John Slattery picked up on a job ad at the MEN for two community reporters. Great stuff. But commenting on the job description, he points out:
In a sign of the times, the ad also says: “The ability to identify editorial and commercial opportunities is key” as well as an excellent knowledge “of contemporary social media and a solid understanding of multimedia gathering”.
I wish I had that with me yesterday when I talked to third-year students about convergence. I talked about how convergence contributed to the problems paying for journalism (both consumer and provider).
I mentioned how this issue was not a rarified one, distant from the journalistic process. Its going to have a very real impact, especially as hyperlocal grows. And, of course process,will have to change to accept that.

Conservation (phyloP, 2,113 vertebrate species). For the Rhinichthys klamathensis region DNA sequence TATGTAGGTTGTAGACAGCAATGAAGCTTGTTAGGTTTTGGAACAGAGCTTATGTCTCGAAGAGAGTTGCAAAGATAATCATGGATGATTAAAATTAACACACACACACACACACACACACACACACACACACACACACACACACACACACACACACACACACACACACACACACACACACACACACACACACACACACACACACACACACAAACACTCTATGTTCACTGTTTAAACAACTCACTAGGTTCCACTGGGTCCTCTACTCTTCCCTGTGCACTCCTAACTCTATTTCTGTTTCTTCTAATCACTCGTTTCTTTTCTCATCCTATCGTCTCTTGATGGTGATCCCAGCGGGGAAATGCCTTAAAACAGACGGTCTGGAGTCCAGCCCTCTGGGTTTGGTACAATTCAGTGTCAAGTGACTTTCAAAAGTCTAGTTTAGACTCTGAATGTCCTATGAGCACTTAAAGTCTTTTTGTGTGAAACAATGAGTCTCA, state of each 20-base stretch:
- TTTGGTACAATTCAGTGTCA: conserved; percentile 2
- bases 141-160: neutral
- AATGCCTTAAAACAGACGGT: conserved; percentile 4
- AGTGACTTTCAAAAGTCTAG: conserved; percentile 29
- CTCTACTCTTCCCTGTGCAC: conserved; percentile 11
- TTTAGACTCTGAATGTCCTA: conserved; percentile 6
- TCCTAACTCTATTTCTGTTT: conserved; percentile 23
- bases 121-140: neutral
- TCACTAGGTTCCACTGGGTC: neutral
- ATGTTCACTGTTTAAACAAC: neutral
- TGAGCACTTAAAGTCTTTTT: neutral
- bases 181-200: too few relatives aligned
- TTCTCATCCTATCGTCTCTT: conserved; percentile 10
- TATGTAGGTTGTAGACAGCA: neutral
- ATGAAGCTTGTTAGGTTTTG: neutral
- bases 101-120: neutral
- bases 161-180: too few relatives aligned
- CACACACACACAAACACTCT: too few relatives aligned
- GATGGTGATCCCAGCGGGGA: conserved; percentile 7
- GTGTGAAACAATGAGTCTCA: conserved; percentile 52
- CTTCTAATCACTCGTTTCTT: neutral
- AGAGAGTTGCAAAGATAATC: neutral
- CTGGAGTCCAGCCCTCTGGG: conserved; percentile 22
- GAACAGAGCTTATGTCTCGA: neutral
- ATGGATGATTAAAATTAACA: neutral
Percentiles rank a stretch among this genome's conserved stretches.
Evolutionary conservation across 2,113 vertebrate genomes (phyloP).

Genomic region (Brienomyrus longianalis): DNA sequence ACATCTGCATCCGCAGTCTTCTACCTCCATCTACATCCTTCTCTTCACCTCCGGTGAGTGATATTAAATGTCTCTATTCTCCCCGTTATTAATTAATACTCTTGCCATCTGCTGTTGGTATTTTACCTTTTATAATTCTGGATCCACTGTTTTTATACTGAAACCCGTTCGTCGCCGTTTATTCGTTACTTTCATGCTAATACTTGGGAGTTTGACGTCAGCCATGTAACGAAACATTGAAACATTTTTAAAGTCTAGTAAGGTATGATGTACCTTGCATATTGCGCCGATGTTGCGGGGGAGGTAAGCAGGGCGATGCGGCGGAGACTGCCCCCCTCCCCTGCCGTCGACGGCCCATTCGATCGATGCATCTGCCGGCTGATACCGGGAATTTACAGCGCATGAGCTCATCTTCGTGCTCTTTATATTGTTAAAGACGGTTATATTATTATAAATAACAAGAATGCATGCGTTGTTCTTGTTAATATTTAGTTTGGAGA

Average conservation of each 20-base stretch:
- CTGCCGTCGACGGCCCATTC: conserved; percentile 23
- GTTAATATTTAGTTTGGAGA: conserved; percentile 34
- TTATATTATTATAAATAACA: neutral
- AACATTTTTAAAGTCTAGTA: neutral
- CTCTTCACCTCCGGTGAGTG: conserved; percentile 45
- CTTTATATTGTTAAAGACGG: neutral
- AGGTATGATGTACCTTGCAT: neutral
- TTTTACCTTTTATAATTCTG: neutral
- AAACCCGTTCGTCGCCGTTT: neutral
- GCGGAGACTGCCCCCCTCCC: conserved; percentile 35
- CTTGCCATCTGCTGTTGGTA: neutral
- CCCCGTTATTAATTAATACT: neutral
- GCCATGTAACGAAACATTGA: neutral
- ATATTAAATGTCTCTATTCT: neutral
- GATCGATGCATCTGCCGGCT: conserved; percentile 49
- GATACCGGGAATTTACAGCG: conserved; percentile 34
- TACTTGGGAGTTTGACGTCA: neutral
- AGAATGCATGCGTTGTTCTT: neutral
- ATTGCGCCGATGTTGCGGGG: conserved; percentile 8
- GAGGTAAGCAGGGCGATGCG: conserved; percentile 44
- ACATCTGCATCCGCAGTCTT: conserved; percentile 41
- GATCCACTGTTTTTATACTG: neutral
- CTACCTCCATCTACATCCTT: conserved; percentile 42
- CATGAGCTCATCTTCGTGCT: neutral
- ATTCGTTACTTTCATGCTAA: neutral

To illustrate that point I used a quote from ‘godfather of hyperlocal’ Rick Waghorn talking to The Independent about the nervousness of journalists when it comes to ‘things commercial’
They really don’t like the idea of knocking on the door and asking for an advert. Fascinating that those same journalists will knock on a door after a teenage boy is killed in a road accident. They see that as part of their journalistic DNA. Ask that same journalist to knock on the door and ask for a ten pound a week advert and its ‘that’s not my job’. I think it will be their job on a level. Certainly on that local level anyway. We have to master new skills and from mastering new skills there will come a demand for new tools.
I pithily commented that in the future would have to do a death knock and add that for 10 quid you’d could do a really nice job on a obituary.
That’s a step too far, I know. But maybe the job ad goes some way to proving both of us right (and what many of us already know) the economics of news is everyones business, especially journalists.